CURRICULUM DEVELOPMENT

Topics: Education, Curriculum, School Pages: 7 (993 words) Published: January 22, 2015

ATENEO DE DAVAO UNIVERSITY
GRADUATE SCHOOL
Master of Arts in Education
Major in Educational Administration

Curriculum in Development
(Book Review)

In Partial fulfillment of the requirements in
EDUC 111 CURRICULUM DEVELOPMENT

Prepared for:

DR. NILDA J. GINETE

Prepared by:

Annie Jean Mae R. Camino
December 6, 2014

CURRICULUM IN DEVELOPMENT
Annette Thijs & Jan ven den Akker
2009

SUMMARY

Curriculum in development discusses basic concepts in curriculum development and presents useful frames of thinking and strategies. This also refers to both the dynamic discussions that continuously take place across a wide range of curricular issues and the evolutionary thinking about concepts and approaches in curriculum development. Changes in society constantly demand new knowledge and skills and require the continuous development of our educational system. This book focuses on the following questions: How do processes of curriculum of curriculum development evolve? What actually is curriculum? And how to ensure the quality of curricular products? This book also provide the teachers, educators, policy makers and other parties involved in educational development with a clear and concise introduction into the tricks of the trade of curriculum development.

CHAPTER 1
CURRICULUM AND CURRICULUM DEVELOPMENT

The very short definition of curriculum as “a plan for learning”, used by the American Hilda Taba in 1962 is reflected by related terms in many languages, including the classical Dutch term leerplan which permits all sort of elaboration for specific curricular levels, contexts and representations. A first, extremely useful, distinction appears to be a specification of the level of curriculum and curriculum development namely: SUPRA, MACRO, MESO, MICRO, NANO. A second, clarifying distinction concerns the different forms in which curricula can be represented in the following three levels: intended, implemented and attained. The core and the ninethreads of the so-called Spider Web refers to the ten parts of the curriculum, each concerning an aspect of learning and the learning programme for learners. The components: Rationale, Aims and Objectives, Content, Learning Activities, Teacher Role, Materials and Resources, Grouping, Location, Time and Assessment are basis for curriculum design and innovation. Curriculum Development is focused on the improvement and innovation of education. During this process, desires and ideals are incorporated in a cyclic process of design, implementation, and evaluation to achieve concrete results in practice.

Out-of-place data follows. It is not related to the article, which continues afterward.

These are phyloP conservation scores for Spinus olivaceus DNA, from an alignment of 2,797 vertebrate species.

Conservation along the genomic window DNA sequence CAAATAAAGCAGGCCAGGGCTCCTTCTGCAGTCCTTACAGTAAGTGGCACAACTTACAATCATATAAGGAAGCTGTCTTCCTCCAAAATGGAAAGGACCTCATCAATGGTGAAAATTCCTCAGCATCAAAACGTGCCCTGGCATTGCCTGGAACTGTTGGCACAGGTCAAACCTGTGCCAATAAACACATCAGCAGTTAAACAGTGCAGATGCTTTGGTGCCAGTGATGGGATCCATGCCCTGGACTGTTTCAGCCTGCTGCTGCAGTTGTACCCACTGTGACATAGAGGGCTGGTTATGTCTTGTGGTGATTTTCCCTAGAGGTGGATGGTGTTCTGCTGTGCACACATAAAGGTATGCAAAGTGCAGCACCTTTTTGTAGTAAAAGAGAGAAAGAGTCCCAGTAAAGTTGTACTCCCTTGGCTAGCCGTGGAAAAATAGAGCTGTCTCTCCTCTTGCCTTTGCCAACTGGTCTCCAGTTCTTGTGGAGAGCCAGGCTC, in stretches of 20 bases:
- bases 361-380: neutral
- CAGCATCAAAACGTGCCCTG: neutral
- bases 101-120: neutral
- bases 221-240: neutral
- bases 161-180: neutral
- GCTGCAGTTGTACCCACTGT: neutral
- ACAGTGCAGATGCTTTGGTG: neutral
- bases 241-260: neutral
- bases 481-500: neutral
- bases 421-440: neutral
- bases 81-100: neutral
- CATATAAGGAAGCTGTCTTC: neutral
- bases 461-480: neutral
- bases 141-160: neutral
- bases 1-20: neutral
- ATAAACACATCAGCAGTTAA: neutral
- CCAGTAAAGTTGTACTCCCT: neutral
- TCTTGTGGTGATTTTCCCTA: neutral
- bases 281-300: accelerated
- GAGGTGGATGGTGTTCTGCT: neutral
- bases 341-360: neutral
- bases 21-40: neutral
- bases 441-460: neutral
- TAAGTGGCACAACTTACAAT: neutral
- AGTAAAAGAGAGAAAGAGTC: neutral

CHAPTER 2
CURRICULUM DEVELOPMENT AT DIFFERENT LEVELS

This chapter describes the processes of curriculum development at three levels within the educational system: national level (macro), school level (meso), and pupil level (micro).
Curriculum development at macro level focuses on the development of generic curricular frameworks. An important challenge in the development of these frameworks is to meet with the great diversity of societal demands on education.

Schools build on synergy between curriculum development, teacher development and school organization development. For curriculum innovation to be successful, it is important that the school’s innovation ambitions are in line with the teachers’ commitment and their willingness to change, the abilities of the different teams, the culture and the infrastructure of the school.

Curricular products that are developed at micro level include lesson materials and resources. For teachers who strive to put the innovation into practice, lesson materials that are exemplary are important carriers of the intended innovation.

CHAPTER 3
QUALITY OF THE CURRICULUM

The quality of education is often subject for debate. There are different ways in which people assess the quality of curriculum: relevance, consistency, practicality and effectiveness. The quality criteria more or less build on...

References: Akker, J. van den (2003). Curriculum perspectives: An introduction. In J. van den Akker, W. Kuiper & U. Hameyer (Eds.), Curriculum landscapes and trends (pp. 1-10). Dordrecht: Kluwer Academic Publishers.
Akker, J. van den (2006). Curriculum development reinvented. In J. Letschert (Ed.), Curriculum development re-invented. Proceedings of the invitational conference on the occasion of 30 years SLO 1975-2005 (pp. 16-29). Enschede: SLO.
Akker, J. van den (2009). Curriculum design research. In Tj. Plomp & N. Nieveen (Eds.), An introduction to educational design research (pp. 37-51). Enschede: SLO
Akker, J. van den, & Kuiper, W. (2007). Research on models for instructional design. In J.M. Spector, M.D. Merrill, J. van Merrienboer, & M.P. Driscoll (Eds.), Handbook of research for educational communications and technology (pp.739-748). New York: Lawrence Erlbaum Associates.
Ball, D.L., & Cohen, D.K. (1996). Reform by the book: What is - or might be – the role of curriculum materials in teacher learning and instructional reform? Educational Researcher, 25 (9), 6-8.
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